Comic Strip of the Day: Character Issues

So we’ve reached the point where only purveyors of altie-comics like Tom Tomorrow have the chops to handle the absurdity of this mess.

I wish people would stop talking about whether Kavanaugh and his pal assaulted this particular girl on that particular date in that specific house. It’s not that I don’t believe her, but, as with Anita Hill all those years ago, the question isn’t about specific events but about overall character.

I said with Thomas, and have said with Kavanaugh, that I wouldn’t mind a dubious past if it were acknowledged, and, in the earlier case, Thomas could have satisfied me by saying he’d just been through a divorce, was in a lousy place, did some lousy things and was mortified by them. An apology to Hill, a guarantee that he was recovered and I’d have been okay.

Not that I’d have liked his politics, mind you, but that’s a different topic.

Now I’m hearing people say that Kavanaugh has fought back just as Thomas did, and that is simply not true. Thomas lashed out about a high-tech lynching, and it fit in with his refusal to admit that he’d been a jerk, but he kept things within the norms of spirited debate. He didn’t cry, he didn’t shout and he didn’t insult Senators.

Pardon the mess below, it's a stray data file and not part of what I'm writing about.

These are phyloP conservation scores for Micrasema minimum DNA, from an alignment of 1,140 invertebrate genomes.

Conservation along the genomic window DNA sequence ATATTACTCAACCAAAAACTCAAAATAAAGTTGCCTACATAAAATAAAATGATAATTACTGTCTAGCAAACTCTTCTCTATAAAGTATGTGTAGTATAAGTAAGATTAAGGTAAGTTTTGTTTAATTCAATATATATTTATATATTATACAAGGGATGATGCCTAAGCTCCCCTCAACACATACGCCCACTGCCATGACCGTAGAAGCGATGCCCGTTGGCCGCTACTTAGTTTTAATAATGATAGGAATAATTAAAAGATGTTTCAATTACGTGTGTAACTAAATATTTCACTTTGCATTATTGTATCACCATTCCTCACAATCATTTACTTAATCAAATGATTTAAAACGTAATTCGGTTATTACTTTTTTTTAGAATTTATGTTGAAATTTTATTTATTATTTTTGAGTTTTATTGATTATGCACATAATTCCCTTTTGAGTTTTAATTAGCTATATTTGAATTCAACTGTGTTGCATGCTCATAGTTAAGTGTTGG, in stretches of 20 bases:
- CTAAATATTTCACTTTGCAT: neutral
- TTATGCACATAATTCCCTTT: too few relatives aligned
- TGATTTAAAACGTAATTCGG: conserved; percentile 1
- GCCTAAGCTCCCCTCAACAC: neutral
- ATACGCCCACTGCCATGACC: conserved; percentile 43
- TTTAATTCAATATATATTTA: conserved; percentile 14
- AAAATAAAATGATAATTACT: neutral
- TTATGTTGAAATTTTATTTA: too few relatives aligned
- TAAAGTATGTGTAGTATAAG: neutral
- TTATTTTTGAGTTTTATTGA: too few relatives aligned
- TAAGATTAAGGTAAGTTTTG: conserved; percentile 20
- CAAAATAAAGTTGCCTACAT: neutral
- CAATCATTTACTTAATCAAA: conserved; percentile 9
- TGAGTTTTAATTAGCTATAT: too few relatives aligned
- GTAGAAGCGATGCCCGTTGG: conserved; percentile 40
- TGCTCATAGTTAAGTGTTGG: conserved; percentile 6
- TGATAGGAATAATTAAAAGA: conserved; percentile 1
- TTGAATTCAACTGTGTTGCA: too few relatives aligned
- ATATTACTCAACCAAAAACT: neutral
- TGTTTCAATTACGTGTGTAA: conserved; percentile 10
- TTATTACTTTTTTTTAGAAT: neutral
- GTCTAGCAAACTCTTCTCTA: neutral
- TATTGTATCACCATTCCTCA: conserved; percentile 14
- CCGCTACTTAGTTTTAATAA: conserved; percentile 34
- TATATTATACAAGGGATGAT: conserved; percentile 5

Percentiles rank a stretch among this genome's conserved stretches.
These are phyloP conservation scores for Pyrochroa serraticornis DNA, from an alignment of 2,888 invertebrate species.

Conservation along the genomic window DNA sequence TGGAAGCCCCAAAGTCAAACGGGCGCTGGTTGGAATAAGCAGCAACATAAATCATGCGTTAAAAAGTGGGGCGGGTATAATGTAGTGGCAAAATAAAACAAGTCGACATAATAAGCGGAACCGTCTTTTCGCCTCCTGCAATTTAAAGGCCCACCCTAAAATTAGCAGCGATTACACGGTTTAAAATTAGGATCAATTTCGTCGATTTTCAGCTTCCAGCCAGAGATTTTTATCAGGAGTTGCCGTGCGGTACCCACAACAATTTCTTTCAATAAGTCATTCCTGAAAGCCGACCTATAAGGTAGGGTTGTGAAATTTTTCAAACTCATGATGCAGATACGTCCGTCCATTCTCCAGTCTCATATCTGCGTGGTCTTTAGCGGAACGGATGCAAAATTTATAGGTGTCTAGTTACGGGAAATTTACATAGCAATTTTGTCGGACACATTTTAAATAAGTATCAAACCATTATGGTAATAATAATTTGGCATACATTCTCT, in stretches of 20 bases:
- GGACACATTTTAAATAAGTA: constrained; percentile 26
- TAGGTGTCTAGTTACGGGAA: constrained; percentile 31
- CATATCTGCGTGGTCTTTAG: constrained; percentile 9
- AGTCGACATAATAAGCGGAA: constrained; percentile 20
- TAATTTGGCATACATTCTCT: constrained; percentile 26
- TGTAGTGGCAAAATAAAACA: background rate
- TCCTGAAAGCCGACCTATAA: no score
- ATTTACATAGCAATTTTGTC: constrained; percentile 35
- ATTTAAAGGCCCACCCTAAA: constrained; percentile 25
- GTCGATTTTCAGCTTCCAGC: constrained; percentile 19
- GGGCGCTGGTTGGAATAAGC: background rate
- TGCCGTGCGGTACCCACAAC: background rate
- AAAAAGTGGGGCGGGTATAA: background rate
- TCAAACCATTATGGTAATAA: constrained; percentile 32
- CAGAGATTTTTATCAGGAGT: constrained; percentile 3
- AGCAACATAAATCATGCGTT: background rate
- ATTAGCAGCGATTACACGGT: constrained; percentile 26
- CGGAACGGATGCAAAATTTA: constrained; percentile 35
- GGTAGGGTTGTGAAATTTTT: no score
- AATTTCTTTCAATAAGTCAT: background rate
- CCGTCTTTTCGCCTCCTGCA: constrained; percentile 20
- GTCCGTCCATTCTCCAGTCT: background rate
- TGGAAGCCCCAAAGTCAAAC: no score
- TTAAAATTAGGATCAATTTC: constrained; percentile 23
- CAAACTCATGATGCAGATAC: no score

By contrast, Kavanaugh went three-quarters-Belushi, only missing that end part where he rages so hard that he falls off his chair.


And, while he repeatedly claimed to have worked his ass off, as Jen Sorensen notes, he certainly lied it off, and she’s hardly the first to point out his ridiculous, insulting string of falsehoods.

As far as I’m concerned, the only remaining question I’d like an answer to is who cornered him during that break, after which he returned and apologized to Senator Klobuchar, and that’s mostly because I’d like to have heard the rest of conversation, since it clearly didn’t involve a full hose-down of the overheated Kavanaugh.

Why he would decide to back off from that particular bit of his unhinged contempt of Congress but not ease up on the whole astonishing performance is a bit of a mystery.